You know I don't think at all about 'liking having my own place,' I like my place but that's a different thing. I never assumed I wouldn't have my own place so having it was kind of immaterial. What I had taken for granted, she had had to fight for, tooth and nail.

We spoke a few more minutes and then she said, "Do you still work at the same place?" I told her I didn't. Then, I said, "I want you to know I'm different now, I listen better and I have more courage about what I need to say and when I need to say it."

"Good," she said, "good."

Friday, June 24, 2016

Stranger: Three of Five

The presentation was over. It had gone well. I'd enjoyed the audience and the audience had seemed to enjoy my presentation style. I was packing up, getting things ready to go back into my wheelchair bag or into my briefcase, a few people had asked questions afterwards but the room was nearly empty now.

Then, she came in. She was a young woman, I had noticed her right from the start. She had a unique and quite beautiful tattoo wrapped around her upper arm. I also noticed that she was one of the people who had reacted emotionally to a lot of the stories I told and was also one of the few who had the daring to ask a question. I say daring because, the larger the group, the fewer the questions. There are risks in asking any question, but those risks increase where there are more there to hear the question and then judge you for asking. It's odd that those who come to an event to learn can be very judgemental about those who participate in their own learning process.

All that to say, I recognized her. Joe tells me that I sometimes explain too much, I tell him, "yeah but it's interesting right"? Joe gives me a look that I've yet to really be able to interpret.

She approached me at the table and I could tell, which surprised me, that she was quite nervous. She'd seemed so confident during the lecture itself. When she got to the table she put her hand out for me to shake, which I did and she introduced herself. She didn't introduce herself by name, or by occupation, as most do, she introduced herself by gender. "Hello, I am a woman," she said. I was nonplussed because, though I am a gay man I recognize women with a fair degree of accuracy. I said, "Clearly, you're going to say something to me that makes that introduction necessary." She nodded, gravely, without a smile.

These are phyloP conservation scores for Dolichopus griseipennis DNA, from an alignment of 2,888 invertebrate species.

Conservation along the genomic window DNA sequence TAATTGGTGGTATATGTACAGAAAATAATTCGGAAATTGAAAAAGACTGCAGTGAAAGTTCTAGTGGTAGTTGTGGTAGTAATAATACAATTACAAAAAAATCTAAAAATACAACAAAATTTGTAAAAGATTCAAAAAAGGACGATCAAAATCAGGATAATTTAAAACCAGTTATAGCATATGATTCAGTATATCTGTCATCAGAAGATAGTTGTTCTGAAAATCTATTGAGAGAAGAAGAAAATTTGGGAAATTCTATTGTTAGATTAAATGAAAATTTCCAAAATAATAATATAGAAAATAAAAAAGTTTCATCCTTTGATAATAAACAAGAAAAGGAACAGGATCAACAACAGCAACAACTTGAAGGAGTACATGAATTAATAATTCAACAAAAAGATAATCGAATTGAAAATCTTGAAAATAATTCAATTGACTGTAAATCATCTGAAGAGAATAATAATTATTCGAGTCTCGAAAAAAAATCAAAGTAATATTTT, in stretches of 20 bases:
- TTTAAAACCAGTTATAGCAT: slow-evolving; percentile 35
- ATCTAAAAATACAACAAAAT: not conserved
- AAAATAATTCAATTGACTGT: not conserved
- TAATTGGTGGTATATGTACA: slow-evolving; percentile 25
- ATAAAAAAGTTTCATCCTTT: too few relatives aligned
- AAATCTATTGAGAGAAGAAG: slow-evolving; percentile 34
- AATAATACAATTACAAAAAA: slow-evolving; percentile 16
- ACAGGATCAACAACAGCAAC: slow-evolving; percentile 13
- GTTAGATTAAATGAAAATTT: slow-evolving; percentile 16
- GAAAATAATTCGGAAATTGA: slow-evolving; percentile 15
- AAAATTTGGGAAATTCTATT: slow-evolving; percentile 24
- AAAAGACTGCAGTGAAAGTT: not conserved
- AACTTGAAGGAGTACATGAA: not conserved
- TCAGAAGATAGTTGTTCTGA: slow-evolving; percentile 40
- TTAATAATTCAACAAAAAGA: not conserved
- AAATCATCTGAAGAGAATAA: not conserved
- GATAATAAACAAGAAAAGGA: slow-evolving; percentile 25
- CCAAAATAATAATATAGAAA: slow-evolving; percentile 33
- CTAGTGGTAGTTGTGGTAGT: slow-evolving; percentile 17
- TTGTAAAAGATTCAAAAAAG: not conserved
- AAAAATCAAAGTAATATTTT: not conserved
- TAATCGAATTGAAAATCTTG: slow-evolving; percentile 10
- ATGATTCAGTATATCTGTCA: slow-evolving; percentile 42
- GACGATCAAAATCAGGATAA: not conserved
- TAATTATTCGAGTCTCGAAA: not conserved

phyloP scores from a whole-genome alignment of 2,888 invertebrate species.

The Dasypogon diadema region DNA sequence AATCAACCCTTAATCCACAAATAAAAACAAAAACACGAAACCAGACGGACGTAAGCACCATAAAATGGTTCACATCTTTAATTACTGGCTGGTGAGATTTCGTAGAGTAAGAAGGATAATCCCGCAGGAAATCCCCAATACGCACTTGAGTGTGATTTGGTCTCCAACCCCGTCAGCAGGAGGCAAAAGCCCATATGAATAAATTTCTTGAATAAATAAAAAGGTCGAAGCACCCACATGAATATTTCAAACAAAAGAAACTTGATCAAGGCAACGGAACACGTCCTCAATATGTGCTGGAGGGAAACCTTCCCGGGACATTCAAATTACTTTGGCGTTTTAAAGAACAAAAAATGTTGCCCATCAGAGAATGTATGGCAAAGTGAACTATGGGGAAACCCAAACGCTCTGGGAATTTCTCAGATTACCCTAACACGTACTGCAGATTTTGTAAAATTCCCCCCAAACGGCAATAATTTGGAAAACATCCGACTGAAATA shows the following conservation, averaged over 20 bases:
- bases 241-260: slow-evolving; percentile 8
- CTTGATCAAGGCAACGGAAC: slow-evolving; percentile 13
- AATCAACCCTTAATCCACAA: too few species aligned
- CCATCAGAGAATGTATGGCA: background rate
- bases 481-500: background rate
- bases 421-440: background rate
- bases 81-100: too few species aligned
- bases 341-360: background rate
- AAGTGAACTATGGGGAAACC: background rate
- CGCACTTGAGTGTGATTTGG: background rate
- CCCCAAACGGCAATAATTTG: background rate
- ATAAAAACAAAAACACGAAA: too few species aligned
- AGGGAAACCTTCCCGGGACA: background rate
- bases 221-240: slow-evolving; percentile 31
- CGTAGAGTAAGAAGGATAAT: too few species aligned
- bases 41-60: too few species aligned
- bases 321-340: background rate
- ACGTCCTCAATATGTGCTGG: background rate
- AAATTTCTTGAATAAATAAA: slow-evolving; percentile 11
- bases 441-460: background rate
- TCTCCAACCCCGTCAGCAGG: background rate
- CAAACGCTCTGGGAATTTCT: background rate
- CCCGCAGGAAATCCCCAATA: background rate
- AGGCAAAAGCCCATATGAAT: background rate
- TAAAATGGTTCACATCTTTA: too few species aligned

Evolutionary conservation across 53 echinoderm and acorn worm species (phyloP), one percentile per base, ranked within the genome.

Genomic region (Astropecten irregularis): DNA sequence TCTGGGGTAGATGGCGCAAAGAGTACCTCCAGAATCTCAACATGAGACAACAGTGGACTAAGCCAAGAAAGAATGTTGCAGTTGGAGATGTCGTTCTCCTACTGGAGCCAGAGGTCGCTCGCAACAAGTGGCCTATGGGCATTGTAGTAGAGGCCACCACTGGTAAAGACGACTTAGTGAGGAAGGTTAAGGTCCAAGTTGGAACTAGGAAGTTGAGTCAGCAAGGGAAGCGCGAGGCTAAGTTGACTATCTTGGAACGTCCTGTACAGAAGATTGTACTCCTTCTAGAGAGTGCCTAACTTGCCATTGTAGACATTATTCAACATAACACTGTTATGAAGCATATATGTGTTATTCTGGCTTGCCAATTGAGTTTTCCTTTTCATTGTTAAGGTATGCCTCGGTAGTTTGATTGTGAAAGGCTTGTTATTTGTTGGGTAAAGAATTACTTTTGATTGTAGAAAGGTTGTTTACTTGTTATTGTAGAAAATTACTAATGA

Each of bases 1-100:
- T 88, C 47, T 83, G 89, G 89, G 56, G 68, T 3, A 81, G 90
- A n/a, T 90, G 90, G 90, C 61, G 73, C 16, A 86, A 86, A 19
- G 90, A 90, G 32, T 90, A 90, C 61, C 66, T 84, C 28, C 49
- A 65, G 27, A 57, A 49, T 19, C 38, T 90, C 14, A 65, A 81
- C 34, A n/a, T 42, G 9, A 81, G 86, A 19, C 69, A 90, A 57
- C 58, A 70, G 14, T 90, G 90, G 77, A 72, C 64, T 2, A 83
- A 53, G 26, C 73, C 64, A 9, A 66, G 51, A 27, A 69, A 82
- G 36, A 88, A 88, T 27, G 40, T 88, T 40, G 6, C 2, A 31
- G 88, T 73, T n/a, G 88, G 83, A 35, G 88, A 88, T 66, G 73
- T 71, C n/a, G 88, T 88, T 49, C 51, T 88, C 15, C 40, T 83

I had told the story of Ruby in Florida when she was 3 as the closing story in the lecture. She said she liked the story and asked, "Am I correct in assuming that you love that little girl?" I said that I did and that I had mentioned that fact in the story.

"Well, then, she said, this total stranger, "I noticed that you used the word "B*tch" in your lecture a couple of times. I nodded, that I had.

"I have a question, how are you going to feel the first time Ruby is called that as a name simply because she's a woman?"

I didn't have to think.

"I'll be angry."

"Then why, during lectures to make it an OK word for people to say? Why do you make it easier for a little girl that you love to be hurt by such an ugly word. You recognize it's an ugly word right?"

I was standing there stunned. To be honest, I'd not thought about the word anywhere near as deeply as I was being challenged to think about it. My first response, as it always is, was defensiveness. But I got over that fairly quickly, I think, primarily, because I really love Ruby and Sadie, who came along a little later.  I said "I'll think about what you've said."

She nodded, a bit of disappointment on her face, she didn't understand that when I say, 'I'll think about it' I really will.

As she reached the door I called to her. "OK, I've thought about it." She smiled, surprised. "I won't use that word ever again in a lecture and I will take it out of my speech and out of my writing. You're right, I love those girls, I love my women friends, I respect the women I work with, I need my language to show which side I'm on."

I've kept to my word. I've slipped a couple of times, and I've apologized when I've done so. Further, it's out of my spoken language now, pretty much for good and I haven't written the word since.

A stranger, with courage in her heart, came and challenged me.

And  I was made different.

She may never understand how deeply that confrontation changed me, how it made me think about the simple things we can do to make the world safe for women. I learned to be intentional in interacting with the world that those two girls are growing up in.

Love, isn't just an emotion, it's a responsibility.